TIME Social Media

These Are Twitter’s Biggest Secrets

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The exterior of the Twitter headquarters on February 5, 2014 in San Francisco, California. Justin Sullivan—Getty Images

What makes us follow, fave, share and—most importantly—keep coming back

Correction: Appended, August 14, 2014.

When I choose someone new to follow, when I compose a new tweet, when I share and favorite an update, I seldom think about the why. My following sessions would probably seem haphazard to an outsider, and my favoriting technique comes and goes from one strategy to another.

Even so, the way I use Twitter is far less random than I thought. There is science and psychology behind the way we all tweet.

Researchers have discovered trends in the way that we perform every major action on Twitter—favoriting, updating, sharing, and following. And there’s even an interesting bit of psychology behind what makes Twitter so attractive in the first place. Here’s a look at the psychology of Twitter: what makes us follow, favorite, share and keep coming back for more.

Why we love Twitter so much: Rats, levers and psychology

I’ve hit more than my fair share of Twitter wormholes—minutes that turn to hours as I find more and more tweets to read and share. Does that sound familiar to you, too?

I figured there was a psychological reason behind the draw of Twitter. After digging around, sure enough, I came across a perfect explanation of this phenomenon, courtesy of Dr. Marion Underwood, a clinical psychologist at the University of Texas at Dallas.

The type of reinforcement schedule that is the most reinforcing is what’s called an intermittent schedule.

So, you have a rat pushing a lever and he gets rewarded, but not in a predictable way. Many times, that animal pushes that lever and nothing comes, but every once in a while, it gets a great treat. So the rat keeps pressing and pressing and pressing even though there’s not much reinforcement coming because every once in a while, it’s just great.

This hit home for me. Twitter offers these intermittent rewards that keep us coming back. Maybe you’ll check Twitter once and have a notification that someone retweeted you. That’s enough to keep you coming back a handful more times, even if nothing new and rewarding has occurred. We keep pushing the lever, hoping for something great.

The concept makes complete sense for those who wind up checking Twitter multiple times each day (same goes for email, too).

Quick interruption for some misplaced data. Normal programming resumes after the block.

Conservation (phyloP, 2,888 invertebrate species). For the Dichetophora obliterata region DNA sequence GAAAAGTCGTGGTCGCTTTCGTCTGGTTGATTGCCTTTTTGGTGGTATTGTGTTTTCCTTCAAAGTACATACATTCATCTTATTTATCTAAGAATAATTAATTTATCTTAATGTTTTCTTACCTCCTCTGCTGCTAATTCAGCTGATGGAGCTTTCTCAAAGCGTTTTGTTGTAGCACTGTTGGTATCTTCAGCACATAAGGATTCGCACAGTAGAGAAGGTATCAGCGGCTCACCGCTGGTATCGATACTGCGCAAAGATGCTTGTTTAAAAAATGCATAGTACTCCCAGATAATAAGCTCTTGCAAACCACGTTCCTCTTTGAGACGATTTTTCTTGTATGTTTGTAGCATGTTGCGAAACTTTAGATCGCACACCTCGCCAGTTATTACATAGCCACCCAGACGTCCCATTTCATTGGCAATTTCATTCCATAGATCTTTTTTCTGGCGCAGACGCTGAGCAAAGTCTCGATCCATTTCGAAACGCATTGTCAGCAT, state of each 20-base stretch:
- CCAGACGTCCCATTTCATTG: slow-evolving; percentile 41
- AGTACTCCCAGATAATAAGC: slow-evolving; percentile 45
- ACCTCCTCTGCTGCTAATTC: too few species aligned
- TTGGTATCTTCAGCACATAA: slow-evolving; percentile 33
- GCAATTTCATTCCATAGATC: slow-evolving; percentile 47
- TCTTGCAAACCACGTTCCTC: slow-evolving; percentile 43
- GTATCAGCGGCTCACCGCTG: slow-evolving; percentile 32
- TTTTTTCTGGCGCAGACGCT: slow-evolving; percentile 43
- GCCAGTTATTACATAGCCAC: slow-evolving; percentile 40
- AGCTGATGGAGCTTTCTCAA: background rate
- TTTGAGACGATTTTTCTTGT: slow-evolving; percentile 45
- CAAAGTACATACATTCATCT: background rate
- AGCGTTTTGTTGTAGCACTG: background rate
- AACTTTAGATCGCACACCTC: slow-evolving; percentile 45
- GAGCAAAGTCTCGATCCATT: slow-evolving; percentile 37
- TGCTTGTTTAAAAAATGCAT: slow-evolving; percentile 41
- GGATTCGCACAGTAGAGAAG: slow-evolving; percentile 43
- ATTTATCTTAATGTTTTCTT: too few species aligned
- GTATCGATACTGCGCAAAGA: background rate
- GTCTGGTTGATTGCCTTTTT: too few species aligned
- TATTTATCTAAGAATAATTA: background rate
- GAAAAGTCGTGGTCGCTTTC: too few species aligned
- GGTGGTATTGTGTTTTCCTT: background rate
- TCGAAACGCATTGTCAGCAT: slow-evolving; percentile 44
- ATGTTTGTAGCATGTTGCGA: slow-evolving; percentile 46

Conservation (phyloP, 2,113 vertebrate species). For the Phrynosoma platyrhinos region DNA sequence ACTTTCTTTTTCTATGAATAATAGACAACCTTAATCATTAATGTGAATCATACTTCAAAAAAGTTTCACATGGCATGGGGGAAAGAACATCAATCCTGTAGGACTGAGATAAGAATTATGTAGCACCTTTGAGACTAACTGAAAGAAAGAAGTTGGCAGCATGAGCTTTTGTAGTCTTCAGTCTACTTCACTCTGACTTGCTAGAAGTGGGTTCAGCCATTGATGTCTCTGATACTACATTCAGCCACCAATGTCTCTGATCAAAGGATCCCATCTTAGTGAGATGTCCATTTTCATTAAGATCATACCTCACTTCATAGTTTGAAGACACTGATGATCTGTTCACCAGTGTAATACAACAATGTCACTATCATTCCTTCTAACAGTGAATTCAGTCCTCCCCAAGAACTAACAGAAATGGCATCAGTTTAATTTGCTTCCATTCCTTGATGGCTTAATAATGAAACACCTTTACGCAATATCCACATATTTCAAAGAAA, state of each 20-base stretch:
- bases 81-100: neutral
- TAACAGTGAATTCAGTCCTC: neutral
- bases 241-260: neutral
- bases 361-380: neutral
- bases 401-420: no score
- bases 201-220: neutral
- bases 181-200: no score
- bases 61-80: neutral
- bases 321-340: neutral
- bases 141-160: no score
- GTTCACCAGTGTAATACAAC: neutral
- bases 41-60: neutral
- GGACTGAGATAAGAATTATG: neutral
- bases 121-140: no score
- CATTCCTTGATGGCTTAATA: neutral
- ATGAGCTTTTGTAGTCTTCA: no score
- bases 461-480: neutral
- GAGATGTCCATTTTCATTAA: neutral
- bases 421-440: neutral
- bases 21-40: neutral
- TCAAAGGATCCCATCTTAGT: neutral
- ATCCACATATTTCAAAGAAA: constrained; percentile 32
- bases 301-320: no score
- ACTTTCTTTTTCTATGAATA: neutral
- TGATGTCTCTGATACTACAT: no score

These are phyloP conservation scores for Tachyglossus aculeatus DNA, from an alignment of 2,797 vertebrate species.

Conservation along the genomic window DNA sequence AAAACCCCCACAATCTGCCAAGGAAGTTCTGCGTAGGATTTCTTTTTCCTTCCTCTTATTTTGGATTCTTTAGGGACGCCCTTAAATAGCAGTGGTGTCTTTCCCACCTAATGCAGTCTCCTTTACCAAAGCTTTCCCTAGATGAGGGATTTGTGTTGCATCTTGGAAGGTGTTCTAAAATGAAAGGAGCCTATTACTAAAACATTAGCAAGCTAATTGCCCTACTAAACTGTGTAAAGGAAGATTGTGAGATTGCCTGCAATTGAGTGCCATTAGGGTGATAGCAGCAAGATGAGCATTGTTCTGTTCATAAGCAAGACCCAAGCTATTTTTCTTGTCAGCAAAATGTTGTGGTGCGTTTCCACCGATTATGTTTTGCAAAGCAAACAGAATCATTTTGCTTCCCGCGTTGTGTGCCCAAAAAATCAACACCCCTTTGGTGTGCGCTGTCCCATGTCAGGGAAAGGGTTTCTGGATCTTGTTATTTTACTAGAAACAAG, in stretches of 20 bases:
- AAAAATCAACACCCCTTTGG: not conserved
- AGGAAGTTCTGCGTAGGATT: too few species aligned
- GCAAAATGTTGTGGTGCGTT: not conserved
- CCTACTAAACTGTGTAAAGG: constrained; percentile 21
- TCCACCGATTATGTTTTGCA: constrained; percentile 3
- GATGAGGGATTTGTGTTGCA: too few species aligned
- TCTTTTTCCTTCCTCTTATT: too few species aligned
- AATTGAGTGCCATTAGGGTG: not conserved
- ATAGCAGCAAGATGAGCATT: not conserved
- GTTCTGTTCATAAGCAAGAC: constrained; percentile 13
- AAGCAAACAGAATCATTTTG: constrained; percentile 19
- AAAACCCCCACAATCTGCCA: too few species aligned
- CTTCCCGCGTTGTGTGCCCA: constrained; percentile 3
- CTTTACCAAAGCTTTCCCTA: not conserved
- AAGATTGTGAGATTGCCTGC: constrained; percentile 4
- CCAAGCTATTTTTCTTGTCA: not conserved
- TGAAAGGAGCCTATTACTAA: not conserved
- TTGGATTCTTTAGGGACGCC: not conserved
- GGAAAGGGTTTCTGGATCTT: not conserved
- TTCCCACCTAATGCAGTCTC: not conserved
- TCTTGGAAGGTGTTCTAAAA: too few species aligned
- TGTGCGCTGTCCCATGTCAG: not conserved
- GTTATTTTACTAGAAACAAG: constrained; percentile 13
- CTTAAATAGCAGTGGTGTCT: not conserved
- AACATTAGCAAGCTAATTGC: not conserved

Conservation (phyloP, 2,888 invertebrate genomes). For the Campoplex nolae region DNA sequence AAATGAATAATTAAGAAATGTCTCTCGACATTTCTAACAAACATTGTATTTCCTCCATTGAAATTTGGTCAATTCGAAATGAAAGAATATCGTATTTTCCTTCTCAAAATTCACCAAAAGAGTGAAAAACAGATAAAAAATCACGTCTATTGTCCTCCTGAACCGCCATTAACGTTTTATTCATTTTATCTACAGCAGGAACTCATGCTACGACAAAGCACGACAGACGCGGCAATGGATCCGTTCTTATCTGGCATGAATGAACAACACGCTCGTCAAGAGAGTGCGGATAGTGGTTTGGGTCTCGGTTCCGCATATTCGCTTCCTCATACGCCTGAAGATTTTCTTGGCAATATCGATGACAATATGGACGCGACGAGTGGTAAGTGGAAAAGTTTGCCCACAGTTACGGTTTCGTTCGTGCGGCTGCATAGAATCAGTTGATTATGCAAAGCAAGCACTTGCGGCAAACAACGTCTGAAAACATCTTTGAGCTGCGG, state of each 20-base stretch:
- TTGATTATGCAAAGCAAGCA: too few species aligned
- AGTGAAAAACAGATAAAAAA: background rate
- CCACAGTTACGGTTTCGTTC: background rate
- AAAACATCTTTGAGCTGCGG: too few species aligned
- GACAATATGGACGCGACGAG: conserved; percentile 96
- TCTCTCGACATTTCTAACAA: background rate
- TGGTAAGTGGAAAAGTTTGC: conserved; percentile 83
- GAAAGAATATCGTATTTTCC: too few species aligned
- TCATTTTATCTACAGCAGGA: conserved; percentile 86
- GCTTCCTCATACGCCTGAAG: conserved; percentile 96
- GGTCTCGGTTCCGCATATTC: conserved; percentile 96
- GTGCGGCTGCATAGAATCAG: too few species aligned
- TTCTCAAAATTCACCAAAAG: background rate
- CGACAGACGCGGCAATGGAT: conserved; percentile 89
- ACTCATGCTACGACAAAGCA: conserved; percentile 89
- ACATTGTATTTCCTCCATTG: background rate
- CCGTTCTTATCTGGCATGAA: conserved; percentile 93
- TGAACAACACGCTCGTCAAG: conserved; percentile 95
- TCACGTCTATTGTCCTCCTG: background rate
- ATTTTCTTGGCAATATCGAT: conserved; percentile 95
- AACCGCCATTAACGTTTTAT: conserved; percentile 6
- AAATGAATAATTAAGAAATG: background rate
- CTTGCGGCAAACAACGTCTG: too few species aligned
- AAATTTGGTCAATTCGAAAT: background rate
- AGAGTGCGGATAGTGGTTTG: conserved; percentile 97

And just as there is psychology behind why we love Twitter so much, there’s science and data behind the many different ways we interact with one another. Here are three of the most interesting studies I’ve come across.

Why we follow: The 15 factors that affect follower growth

What spurs us to follow someone on Twitter? Researchers at Georgia Tech and Michigan combined to study the factors involved in following.

Their study looked at more than 500 Twitter users and a half-million of their tweets and analyzed follower count over a 15-month period—one of the longest timeframes you’ll see in a Twitter study.

The research team worked from a basis of follower growth factors that were made up of variables from social science, linguistics, computer-mediated communication, and network theory. In other words, if there is any reason why someone would follow someone else on Twitter, this study accounted for it.

The factors they came up with boiled down to three categories: social behaviors, message content, and social network structure. Here are the individual factors for each, starting with social behaviors:

  • Tweet volume
  • Burstiness – tweets per hour
  • Interactions – replies, mentions, and favorites
  • Broadcast communication – the ratio of tweets with no @-mention
  • Trustworthiness of the profile – How well is the bio filled out? Is there a URL in the profile? Is there a location listed?

The individual factors for message content:

  • Positive/negative sentiment
  • Informational content – ratio of tweets containing either a URL, RT, MT, HT, or “via”
  • Meformer content – ratio of tweets containing self-referencing pronouns like “I,” “me,” “we,” and “us”
  • Topic focus
  • Retweets – how often your content gets retweeted
  • Hashtag usage
  • TReDIX – Tweet Reading Difficulty Index (based on the frequency of real English words longer than 6 letters)

The individual factors in social network structure:

  • Reciprocity – The number of people you follow who also follow you
  • Attention-status ratio – Total followers compared to total following
  • Network overlap – How similar are the people you follow to those a follower follows

Knowing what’s behind each of these factors, how would you rate them in terms of importance? Which factor helps gain the most followers?

The winner is network overlap.

 

Follower growth stats
Buffer